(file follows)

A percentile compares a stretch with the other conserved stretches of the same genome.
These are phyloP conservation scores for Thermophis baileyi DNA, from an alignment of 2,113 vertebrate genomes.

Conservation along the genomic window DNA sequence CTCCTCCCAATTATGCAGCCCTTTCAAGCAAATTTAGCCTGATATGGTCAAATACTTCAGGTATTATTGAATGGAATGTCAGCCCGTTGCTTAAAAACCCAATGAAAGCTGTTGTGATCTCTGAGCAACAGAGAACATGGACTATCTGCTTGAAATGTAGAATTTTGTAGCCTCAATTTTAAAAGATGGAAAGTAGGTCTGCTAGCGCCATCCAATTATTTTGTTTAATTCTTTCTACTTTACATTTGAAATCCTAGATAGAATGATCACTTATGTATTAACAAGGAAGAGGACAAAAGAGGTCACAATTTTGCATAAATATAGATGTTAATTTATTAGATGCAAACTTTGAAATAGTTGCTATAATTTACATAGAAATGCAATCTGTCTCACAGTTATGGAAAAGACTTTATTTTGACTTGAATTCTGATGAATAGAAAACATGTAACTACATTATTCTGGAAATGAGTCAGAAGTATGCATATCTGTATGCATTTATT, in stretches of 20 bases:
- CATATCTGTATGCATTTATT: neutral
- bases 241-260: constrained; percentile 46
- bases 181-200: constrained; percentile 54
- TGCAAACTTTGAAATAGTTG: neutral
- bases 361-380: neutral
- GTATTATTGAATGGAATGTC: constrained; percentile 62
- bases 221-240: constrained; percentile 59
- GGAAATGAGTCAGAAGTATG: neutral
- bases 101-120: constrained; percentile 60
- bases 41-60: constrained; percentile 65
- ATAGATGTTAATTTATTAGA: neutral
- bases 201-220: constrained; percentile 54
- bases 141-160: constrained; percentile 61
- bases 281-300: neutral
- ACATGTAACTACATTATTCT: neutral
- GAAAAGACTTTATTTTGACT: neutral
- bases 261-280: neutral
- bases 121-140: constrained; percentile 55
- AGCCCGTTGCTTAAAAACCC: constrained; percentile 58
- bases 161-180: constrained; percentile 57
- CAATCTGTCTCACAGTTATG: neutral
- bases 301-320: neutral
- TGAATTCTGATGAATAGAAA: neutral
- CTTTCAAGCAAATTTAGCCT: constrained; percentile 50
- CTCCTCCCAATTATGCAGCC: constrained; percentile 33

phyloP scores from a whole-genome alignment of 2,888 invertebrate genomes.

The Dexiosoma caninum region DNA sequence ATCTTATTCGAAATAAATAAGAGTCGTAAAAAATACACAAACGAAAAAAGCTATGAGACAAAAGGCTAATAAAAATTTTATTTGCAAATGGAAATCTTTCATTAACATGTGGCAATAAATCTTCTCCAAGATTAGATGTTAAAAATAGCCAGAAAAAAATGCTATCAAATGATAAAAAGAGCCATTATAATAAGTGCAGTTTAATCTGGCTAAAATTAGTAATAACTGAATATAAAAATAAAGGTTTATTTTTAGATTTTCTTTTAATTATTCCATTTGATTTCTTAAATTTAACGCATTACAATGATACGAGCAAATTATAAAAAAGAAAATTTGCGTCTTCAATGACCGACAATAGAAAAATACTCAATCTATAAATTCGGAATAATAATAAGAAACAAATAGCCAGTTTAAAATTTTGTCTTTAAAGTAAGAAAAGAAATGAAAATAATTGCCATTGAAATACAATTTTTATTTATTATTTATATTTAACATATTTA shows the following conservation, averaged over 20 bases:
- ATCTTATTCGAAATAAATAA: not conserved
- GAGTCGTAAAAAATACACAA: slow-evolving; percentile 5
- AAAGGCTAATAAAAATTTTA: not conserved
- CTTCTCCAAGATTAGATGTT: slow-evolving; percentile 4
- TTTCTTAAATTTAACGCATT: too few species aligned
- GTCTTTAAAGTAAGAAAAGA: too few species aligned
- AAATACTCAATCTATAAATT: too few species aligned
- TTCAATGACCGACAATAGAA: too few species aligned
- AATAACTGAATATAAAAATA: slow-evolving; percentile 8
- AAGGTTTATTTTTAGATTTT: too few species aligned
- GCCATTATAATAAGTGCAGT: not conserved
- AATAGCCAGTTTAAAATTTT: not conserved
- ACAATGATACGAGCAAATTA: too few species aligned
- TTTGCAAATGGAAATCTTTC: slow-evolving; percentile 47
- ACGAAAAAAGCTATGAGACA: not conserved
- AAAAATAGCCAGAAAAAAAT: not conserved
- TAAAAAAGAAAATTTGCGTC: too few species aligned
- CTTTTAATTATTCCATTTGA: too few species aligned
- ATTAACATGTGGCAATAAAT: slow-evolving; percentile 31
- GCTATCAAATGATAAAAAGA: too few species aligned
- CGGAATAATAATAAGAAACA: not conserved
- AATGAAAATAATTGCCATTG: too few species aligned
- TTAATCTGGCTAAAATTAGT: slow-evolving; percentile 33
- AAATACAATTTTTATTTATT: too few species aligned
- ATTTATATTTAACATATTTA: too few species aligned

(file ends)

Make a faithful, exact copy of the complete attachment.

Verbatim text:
A percentile compares a stretch with the other conserved stretches of the same genome.
These are phyloP conservation scores for Thermophis baileyi DNA, from an alignment of 2,113 vertebrate genomes.

Conservation along the genomic window DNA sequence CTCCTCCCAATTATGCAGCCCTTTCAAGCAAATTTAGCCTGATATGGTCAAATACTTCAGGTATTATTGAATGGAATGTCAGCCCGTTGCTTAAAAACCCAATGAAAGCTGTTGTGATCTCTGAGCAACAGAGAACATGGACTATCTGCTTGAAATGTAGAATTTTGTAGCCTCAATTTTAAAAGATGGAAAGTAGGTCTGCTAGCGCCATCCAATTATTTTGTTTAATTCTTTCTACTTTACATTTGAAATCCTAGATAGAATGATCACTTATGTATTAACAAGGAAGAGGACAAAAGAGGTCACAATTTTGCATAAATATAGATGTTAATTTATTAGATGCAAACTTTGAAATAGTTGCTATAATTTACATAGAAATGCAATCTGTCTCACAGTTATGGAAAAGACTTTATTTTGACTTGAATTCTGATGAATAGAAAACATGTAACTACATTATTCTGGAAATGAGTCAGAAGTATGCATATCTGTATGCATTTATT, in stretches of 20 bases:
- CATATCTGTATGCATTTATT: neutral
- bases 241-260: constrained; percentile 46
- bases 181-200: constrained; percentile 54
- TGCAAACTTTGAAATAGTTG: neutral
- bases 361-380: neutral
- GTATTATTGAATGGAATGTC: constrained; percentile 62
- bases 221-240: constrained; percentile 59
- GGAAATGAGTCAGAAGTATG: neutral
- bases 101-120: constrained; percentile 60
- bases 41-60: constrained; percentile 65
- ATAGATGTTAATTTATTAGA: neutral
- bases 201-220: constrained; percentile 54
- bases 141-160: constrained; percentile 61
- bases 281-300: neutral
- ACATGTAACTACATTATTCT: neutral
- GAAAAGACTTTATTTTGACT: neutral
- bases 261-280: neutral
- bases 121-140: constrained; percentile 55
- AGCCCGTTGCTTAAAAACCC: constrained; percentile 58
- bases 161-180: constrained; percentile 57
- CAATCTGTCTCACAGTTATG: neutral
- bases 301-320: neutral
- TGAATTCTGATGAATAGAAA: neutral
- CTTTCAAGCAAATTTAGCCT: constrained; percentile 50
- CTCCTCCCAATTATGCAGCC: constrained; percentile 33

phyloP scores from a whole-genome alignment of 2,888 invertebrate genomes.

The Dexiosoma caninum region DNA sequence ATCTTATTCGAAATAAATAAGAGTCGTAAAAAATACACAAACGAAAAAAGCTATGAGACAAAAGGCTAATAAAAATTTTATTTGCAAATGGAAATCTTTCATTAACATGTGGCAATAAATCTTCTCCAAGATTAGATGTTAAAAATAGCCAGAAAAAAATGCTATCAAATGATAAAAAGAGCCATTATAATAAGTGCAGTTTAATCTGGCTAAAATTAGTAATAACTGAATATAAAAATAAAGGTTTATTTTTAGATTTTCTTTTAATTATTCCATTTGATTTCTTAAATTTAACGCATTACAATGATACGAGCAAATTATAAAAAAGAAAATTTGCGTCTTCAATGACCGACAATAGAAAAATACTCAATCTATAAATTCGGAATAATAATAAGAAACAAATAGCCAGTTTAAAATTTTGTCTTTAAAGTAAGAAAAGAAATGAAAATAATTGCCATTGAAATACAATTTTTATTTATTATTTATATTTAACATATTTA shows the following conservation, averaged over 20 bases:
- ATCTTATTCGAAATAAATAA: not conserved
- GAGTCGTAAAAAATACACAA: slow-evolving; percentile 5
- AAAGGCTAATAAAAATTTTA: not conserved
- CTTCTCCAAGATTAGATGTT: slow-evolving; percentile 4
- TTTCTTAAATTTAACGCATT: too few species aligned
- GTCTTTAAAGTAAGAAAAGA: too few species aligned
- AAATACTCAATCTATAAATT: too few species aligned
- TTCAATGACCGACAATAGAA: too few species aligned
- AATAACTGAATATAAAAATA: slow-evolving; percentile 8
- AAGGTTTATTTTTAGATTTT: too few species aligned
- GCCATTATAATAAGTGCAGT: not conserved
- AATAGCCAGTTTAAAATTTT: not conserved
- ACAATGATACGAGCAAATTA: too few species aligned
- TTTGCAAATGGAAATCTTTC: slow-evolving; percentile 47
- ACGAAAAAAGCTATGAGACA: not conserved
- AAAAATAGCCAGAAAAAAAT: not conserved
- TAAAAAAGAAAATTTGCGTC: too few species aligned
- CTTTTAATTATTCCATTTGA: too few species aligned
- ATTAACATGTGGCAATAAAT: slow-evolving; percentile 31
- GCTATCAAATGATAAAAAGA: too few species aligned
- CGGAATAATAATAAGAAACA: not conserved
- AATGAAAATAATTGCCATTG: too few species aligned
- TTAATCTGGCTAAAATTAGT: slow-evolving; percentile 33
- AAATACAATTTTTATTTATT: too few species aligned
- ATTTATATTTAACATATTTA: too few species aligned